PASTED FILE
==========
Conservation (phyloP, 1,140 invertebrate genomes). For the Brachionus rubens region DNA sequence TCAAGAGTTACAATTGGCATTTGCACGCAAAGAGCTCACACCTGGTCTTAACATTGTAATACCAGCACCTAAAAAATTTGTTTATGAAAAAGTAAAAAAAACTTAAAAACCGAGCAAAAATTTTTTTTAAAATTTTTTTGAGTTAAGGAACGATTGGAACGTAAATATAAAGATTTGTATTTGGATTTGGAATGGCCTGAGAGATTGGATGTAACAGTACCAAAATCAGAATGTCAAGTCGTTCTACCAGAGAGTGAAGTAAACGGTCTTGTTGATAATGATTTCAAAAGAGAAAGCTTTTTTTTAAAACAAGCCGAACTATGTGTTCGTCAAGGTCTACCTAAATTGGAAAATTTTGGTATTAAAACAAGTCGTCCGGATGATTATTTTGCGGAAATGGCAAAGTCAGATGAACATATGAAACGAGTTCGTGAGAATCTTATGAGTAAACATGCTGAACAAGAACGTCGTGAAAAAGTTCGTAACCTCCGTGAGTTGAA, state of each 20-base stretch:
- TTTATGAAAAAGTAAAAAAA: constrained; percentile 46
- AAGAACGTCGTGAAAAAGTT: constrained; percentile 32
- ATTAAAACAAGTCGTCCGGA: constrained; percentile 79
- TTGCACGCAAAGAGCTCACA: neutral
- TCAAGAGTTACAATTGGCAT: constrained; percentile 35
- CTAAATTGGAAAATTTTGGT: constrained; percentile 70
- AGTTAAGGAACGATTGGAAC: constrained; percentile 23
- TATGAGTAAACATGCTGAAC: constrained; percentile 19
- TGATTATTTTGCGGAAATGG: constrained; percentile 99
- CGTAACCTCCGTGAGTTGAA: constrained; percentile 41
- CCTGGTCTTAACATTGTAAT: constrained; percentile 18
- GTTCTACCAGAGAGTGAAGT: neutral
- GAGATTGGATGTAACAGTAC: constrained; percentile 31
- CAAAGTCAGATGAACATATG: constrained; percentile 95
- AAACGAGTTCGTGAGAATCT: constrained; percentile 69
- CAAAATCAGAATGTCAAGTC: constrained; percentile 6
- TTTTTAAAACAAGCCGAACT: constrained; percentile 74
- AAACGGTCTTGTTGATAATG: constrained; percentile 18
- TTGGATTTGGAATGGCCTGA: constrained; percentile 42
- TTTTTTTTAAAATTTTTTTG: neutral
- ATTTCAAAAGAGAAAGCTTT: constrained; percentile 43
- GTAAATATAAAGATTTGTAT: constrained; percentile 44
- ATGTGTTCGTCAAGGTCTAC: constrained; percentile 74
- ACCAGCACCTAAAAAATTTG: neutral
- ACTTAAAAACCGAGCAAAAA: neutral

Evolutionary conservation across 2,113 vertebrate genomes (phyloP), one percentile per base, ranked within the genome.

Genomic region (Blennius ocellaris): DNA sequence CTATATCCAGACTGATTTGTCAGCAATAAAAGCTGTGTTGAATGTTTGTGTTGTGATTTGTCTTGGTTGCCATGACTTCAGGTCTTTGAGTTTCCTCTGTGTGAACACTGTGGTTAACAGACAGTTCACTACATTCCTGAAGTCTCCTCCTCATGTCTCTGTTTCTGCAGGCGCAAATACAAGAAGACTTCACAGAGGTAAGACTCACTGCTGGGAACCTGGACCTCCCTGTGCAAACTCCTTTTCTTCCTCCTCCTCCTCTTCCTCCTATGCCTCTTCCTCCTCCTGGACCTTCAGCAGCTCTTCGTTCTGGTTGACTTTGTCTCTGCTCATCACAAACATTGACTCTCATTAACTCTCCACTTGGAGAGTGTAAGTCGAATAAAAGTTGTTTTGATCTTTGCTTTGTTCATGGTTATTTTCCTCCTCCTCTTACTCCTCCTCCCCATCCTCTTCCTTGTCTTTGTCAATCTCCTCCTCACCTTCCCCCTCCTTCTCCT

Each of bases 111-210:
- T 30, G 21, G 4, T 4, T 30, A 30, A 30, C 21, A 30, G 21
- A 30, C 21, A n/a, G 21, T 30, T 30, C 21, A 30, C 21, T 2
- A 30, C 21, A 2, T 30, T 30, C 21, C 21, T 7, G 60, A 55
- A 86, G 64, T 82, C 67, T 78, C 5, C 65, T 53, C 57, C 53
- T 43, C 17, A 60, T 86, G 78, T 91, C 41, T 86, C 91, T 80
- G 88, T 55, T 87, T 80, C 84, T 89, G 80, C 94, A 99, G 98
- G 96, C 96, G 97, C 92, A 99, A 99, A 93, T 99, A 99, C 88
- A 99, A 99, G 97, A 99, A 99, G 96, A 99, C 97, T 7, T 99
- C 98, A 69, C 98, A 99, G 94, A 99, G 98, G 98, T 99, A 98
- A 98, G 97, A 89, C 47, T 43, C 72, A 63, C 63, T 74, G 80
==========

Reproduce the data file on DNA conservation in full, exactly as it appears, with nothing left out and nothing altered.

Conservation (phyloP, 1,140 invertebrate genomes). For the Brachionus rubens region DNA sequence TCAAGAGTTACAATTGGCATTTGCACGCAAAGAGCTCACACCTGGTCTTAACATTGTAATACCAGCACCTAAAAAATTTGTTTATGAAAAAGTAAAAAAAACTTAAAAACCGAGCAAAAATTTTTTTTAAAATTTTTTTGAGTTAAGGAACGATTGGAACGTAAATATAAAGATTTGTATTTGGATTTGGAATGGCCTGAGAGATTGGATGTAACAGTACCAAAATCAGAATGTCAAGTCGTTCTACCAGAGAGTGAAGTAAACGGTCTTGTTGATAATGATTTCAAAAGAGAAAGCTTTTTTTTAAAACAAGCCGAACTATGTGTTCGTCAAGGTCTACCTAAATTGGAAAATTTTGGTATTAAAACAAGTCGTCCGGATGATTATTTTGCGGAAATGGCAAAGTCAGATGAACATATGAAACGAGTTCGTGAGAATCTTATGAGTAAACATGCTGAACAAGAACGTCGTGAAAAAGTTCGTAACCTCCGTGAGTTGAA, state of each 20-base stretch:
- TTTATGAAAAAGTAAAAAAA: constrained; percentile 46
- AAGAACGTCGTGAAAAAGTT: constrained; percentile 32
- ATTAAAACAAGTCGTCCGGA: constrained; percentile 79
- TTGCACGCAAAGAGCTCACA: neutral
- TCAAGAGTTACAATTGGCAT: constrained; percentile 35
- CTAAATTGGAAAATTTTGGT: constrained; percentile 70
- AGTTAAGGAACGATTGGAAC: constrained; percentile 23
- TATGAGTAAACATGCTGAAC: constrained; percentile 19
- TGATTATTTTGCGGAAATGG: constrained; percentile 99
- CGTAACCTCCGTGAGTTGAA: constrained; percentile 41
- CCTGGTCTTAACATTGTAAT: constrained; percentile 18
- GTTCTACCAGAGAGTGAAGT: neutral
- GAGATTGGATGTAACAGTAC: constrained; percentile 31
- CAAAGTCAGATGAACATATG: constrained; percentile 95
- AAACGAGTTCGTGAGAATCT: constrained; percentile 69
- CAAAATCAGAATGTCAAGTC: constrained; percentile 6
- TTTTTAAAACAAGCCGAACT: constrained; percentile 74
- AAACGGTCTTGTTGATAATG: constrained; percentile 18
- TTGGATTTGGAATGGCCTGA: constrained; percentile 42
- TTTTTTTTAAAATTTTTTTG: neutral
- ATTTCAAAAGAGAAAGCTTT: constrained; percentile 43
- GTAAATATAAAGATTTGTAT: constrained; percentile 44
- ATGTGTTCGTCAAGGTCTAC: constrained; percentile 74
- ACCAGCACCTAAAAAATTTG: neutral
- ACTTAAAAACCGAGCAAAAA: neutral

Evolutionary conservation across 2,113 vertebrate genomes (phyloP), one percentile per base, ranked within the genome.

Genomic region (Blennius ocellaris): DNA sequence CTATATCCAGACTGATTTGTCAGCAATAAAAGCTGTGTTGAATGTTTGTGTTGTGATTTGTCTTGGTTGCCATGACTTCAGGTCTTTGAGTTTCCTCTGTGTGAACACTGTGGTTAACAGACAGTTCACTACATTCCTGAAGTCTCCTCCTCATGTCTCTGTTTCTGCAGGCGCAAATACAAGAAGACTTCACAGAGGTAAGACTCACTGCTGGGAACCTGGACCTCCCTGTGCAAACTCCTTTTCTTCCTCCTCCTCCTCTTCCTCCTATGCCTCTTCCTCCTCCTGGACCTTCAGCAGCTCTTCGTTCTGGTTGACTTTGTCTCTGCTCATCACAAACATTGACTCTCATTAACTCTCCACTTGGAGAGTGTAAGTCGAATAAAAGTTGTTTTGATCTTTGCTTTGTTCATGGTTATTTTCCTCCTCCTCTTACTCCTCCTCCCCATCCTCTTCCTTGTCTTTGTCAATCTCCTCCTCACCTTCCCCCTCCTTCTCCT

Each of bases 111-210:
- T 30, G 21, G 4, T 4, T 30, A 30, A 30, C 21, A 30, G 21
- A 30, C 21, A n/a, G 21, T 30, T 30, C 21, A 30, C 21, T 2
- A 30, C 21, A 2, T 30, T 30, C 21, C 21, T 7, G 60, A 55
- A 86, G 64, T 82, C 67, T 78, C 5, C 65, T 53, C 57, C 53
- T 43, C 17, A 60, T 86, G 78, T 91, C 41, T 86, C 91, T 80
- G 88, T 55, T 87, T 80, C 84, T 89, G 80, C 94, A 99, G 98
- G 96, C 96, G 97, C 92, A 99, A 99, A 93, T 99, A 99, C 88
- A 99, A 99, G 97, A 99, A 99, G 96, A 99, C 97, T 7, T 99
- C 98, A 69, C 98, A 99, G 94, A 99, G 98, G 98, T 99, A 98
- A 98, G 97, A 89, C 47, T 43, C 72, A 63, C 63, T 74, G 80